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ln 1909, the state legislature of Illinois enacted a statute called the Woman’s ten-hour Law. The law prohibited women who were employed in factories and other manufacturing facilities from working more than 10 hours per day. The law did not apply to men. W. C. Ritchie & Co., an employer, brought a lawsuit that challenged the statute as being unconstitutional, and in violation of the equal protection clause of the Illinois constitution. In upholding the statute, the Illinois Supreme Court stated,
“It is known to all men (and what we know as men we cannot profess to be ignorant of as judges) that woman’s physical structure and the performance of maternal .functions place her at a great disadvantage in the battle of life; that while a man can work for more than 10 hours a day without injury to himself, a woman, especially when the burdens of motherhood are upon her, cannot; that while a man can work standing upon his feet for more than 10 hours a day, day after day, without injury to himself, a woman cannot; and that to require a woman to stand up on her feet for more than 10 hours in any one day and perform severe manual labor while thus standing, day after day, has the effect to impair her health, and that as weakly and sickly women cannot be mothers of vigorous children.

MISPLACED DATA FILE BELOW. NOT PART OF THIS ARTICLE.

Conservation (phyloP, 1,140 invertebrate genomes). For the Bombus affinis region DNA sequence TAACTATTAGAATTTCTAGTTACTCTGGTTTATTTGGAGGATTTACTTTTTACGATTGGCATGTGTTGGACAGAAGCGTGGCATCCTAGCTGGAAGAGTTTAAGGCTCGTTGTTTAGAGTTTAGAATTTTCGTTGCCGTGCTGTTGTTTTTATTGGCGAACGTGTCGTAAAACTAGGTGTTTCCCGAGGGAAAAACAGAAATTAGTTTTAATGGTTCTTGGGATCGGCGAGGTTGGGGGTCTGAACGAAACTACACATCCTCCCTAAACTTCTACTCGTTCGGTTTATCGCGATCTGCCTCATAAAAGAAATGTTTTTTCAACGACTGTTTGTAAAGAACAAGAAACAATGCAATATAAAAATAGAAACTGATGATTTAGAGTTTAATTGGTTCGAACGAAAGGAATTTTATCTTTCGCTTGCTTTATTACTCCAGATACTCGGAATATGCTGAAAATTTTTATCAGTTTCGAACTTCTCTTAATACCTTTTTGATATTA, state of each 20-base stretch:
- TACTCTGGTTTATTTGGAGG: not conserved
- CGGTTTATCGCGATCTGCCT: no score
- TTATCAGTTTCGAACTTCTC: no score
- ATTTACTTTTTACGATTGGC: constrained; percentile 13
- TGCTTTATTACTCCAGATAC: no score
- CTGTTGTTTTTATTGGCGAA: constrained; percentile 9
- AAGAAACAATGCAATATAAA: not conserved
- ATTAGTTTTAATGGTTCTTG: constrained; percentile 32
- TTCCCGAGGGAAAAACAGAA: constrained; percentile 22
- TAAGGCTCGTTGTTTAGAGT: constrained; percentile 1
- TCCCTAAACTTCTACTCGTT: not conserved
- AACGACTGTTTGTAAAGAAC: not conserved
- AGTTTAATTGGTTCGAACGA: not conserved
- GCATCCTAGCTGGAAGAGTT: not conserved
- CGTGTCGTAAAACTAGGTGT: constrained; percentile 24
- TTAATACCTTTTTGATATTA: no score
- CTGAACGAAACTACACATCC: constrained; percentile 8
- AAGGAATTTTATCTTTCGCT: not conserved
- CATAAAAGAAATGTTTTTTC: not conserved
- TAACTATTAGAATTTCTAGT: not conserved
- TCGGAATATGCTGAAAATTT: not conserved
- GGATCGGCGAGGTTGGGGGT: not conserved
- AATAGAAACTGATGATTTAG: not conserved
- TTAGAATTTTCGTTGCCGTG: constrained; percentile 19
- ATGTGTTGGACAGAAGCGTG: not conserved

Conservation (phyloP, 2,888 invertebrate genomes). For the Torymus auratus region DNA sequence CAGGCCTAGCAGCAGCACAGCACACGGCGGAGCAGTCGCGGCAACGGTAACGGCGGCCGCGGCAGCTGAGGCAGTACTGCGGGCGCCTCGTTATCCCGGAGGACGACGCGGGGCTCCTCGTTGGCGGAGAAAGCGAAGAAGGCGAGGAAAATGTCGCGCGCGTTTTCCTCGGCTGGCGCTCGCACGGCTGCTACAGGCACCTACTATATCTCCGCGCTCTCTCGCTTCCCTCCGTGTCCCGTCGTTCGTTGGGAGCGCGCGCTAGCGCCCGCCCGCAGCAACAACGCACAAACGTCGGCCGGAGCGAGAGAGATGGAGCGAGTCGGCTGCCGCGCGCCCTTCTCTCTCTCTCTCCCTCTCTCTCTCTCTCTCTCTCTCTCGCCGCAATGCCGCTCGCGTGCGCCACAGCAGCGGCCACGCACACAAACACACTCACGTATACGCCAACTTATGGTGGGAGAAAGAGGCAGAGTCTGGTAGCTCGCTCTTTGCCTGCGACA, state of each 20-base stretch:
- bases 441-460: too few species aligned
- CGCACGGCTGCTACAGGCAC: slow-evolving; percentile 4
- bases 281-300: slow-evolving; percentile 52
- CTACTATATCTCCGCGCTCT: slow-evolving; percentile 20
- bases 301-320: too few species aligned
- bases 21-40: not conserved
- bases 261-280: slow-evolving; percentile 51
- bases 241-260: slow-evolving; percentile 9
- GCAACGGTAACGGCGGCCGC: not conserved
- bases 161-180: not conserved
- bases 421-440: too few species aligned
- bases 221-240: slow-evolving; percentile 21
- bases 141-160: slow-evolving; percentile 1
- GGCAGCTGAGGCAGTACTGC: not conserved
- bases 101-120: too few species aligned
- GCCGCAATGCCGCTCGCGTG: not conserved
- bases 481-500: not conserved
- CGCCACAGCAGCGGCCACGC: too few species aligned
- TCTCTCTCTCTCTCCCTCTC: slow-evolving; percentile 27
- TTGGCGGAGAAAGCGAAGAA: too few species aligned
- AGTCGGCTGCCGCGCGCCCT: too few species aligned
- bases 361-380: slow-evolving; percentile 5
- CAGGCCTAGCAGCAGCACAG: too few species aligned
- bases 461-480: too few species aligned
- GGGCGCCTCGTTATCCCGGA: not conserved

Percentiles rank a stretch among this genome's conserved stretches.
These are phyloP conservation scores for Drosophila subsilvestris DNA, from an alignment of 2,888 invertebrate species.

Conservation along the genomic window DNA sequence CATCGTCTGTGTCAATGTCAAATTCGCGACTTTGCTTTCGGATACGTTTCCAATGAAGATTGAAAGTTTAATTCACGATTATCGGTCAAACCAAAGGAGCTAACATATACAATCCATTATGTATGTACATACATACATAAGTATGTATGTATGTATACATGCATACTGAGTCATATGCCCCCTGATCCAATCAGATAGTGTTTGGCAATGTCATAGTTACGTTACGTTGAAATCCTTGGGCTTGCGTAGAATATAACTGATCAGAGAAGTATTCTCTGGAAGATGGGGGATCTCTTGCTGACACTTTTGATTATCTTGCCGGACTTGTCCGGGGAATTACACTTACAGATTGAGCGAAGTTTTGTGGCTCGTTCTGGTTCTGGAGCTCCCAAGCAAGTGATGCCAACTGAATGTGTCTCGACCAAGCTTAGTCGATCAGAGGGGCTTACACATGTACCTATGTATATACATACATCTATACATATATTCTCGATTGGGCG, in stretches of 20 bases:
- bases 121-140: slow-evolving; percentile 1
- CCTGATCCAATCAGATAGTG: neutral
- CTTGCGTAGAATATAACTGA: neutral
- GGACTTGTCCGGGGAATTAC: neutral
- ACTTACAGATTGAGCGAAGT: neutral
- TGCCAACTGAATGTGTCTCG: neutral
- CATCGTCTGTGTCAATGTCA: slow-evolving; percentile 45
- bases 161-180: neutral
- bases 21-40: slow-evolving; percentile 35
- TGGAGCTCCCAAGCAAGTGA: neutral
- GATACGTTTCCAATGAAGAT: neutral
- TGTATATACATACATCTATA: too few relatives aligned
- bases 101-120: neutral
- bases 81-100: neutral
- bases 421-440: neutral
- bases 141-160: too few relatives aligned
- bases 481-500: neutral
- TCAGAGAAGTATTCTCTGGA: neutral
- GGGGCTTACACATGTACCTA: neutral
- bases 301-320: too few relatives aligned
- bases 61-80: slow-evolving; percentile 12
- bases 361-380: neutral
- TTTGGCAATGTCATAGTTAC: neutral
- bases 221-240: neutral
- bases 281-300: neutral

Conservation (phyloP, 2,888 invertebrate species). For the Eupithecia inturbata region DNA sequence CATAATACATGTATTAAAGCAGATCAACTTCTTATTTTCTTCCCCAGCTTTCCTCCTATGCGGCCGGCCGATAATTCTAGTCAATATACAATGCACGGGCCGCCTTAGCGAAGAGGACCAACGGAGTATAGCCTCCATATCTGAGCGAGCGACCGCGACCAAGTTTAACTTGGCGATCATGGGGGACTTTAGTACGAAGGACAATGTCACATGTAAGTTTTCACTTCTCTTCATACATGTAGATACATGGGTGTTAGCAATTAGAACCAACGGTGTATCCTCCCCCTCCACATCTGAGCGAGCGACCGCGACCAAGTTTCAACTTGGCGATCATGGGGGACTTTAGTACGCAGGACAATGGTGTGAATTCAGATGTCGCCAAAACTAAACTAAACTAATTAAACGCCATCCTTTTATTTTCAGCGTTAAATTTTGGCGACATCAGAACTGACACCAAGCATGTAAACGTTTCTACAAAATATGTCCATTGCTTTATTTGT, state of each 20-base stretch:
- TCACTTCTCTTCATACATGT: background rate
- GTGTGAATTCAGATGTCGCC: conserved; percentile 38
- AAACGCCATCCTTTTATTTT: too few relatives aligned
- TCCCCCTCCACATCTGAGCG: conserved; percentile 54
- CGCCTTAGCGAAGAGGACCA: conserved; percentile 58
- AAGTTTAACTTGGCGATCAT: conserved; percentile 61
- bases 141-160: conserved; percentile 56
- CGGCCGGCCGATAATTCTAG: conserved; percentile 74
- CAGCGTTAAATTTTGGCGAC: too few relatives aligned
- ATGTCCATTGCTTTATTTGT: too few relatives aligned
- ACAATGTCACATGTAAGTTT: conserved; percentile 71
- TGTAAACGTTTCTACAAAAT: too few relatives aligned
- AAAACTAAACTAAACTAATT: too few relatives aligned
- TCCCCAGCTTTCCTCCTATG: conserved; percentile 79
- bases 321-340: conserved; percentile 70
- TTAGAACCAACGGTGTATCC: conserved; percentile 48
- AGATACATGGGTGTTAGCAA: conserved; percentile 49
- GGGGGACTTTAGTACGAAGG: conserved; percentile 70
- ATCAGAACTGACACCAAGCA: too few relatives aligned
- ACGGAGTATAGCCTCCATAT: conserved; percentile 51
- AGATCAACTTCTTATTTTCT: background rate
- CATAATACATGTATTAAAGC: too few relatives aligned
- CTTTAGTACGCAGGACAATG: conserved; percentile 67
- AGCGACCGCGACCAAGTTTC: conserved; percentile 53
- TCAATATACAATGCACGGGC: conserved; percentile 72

We think the general consensus of opinion, not only in this country but in the civilized countries of Europe, is, that a working day of not more than 10 hours for women is justified for the following reasons: (1) the physical organization of women, (2) her maternal function, (3) the rearing and education of children, (4) the maintenance of the home; and these conditions are, so Jar, matters of general knowledge that the courts will take judicial cognizance of their existence. Surrounded as women are by changing conditions of society, and the evolution of employment which environs them, we agree fully with what is said by the Supreme Court of Washington in the Buchanan case; “law is, or ought to be, a progressive science.” (W C. Ritchie & Co. v. Wayman, Attorney for Cook County, Illinois, 244 Ill. 509, 91 N.E. 695, 1910 Ill. Lexis 1958 (Supreme Court of Illinois)
Questions to answer (minimum 200 Works):
Is the statute fair? Would the statute be lawful today? Should the law be a “progressive science”?

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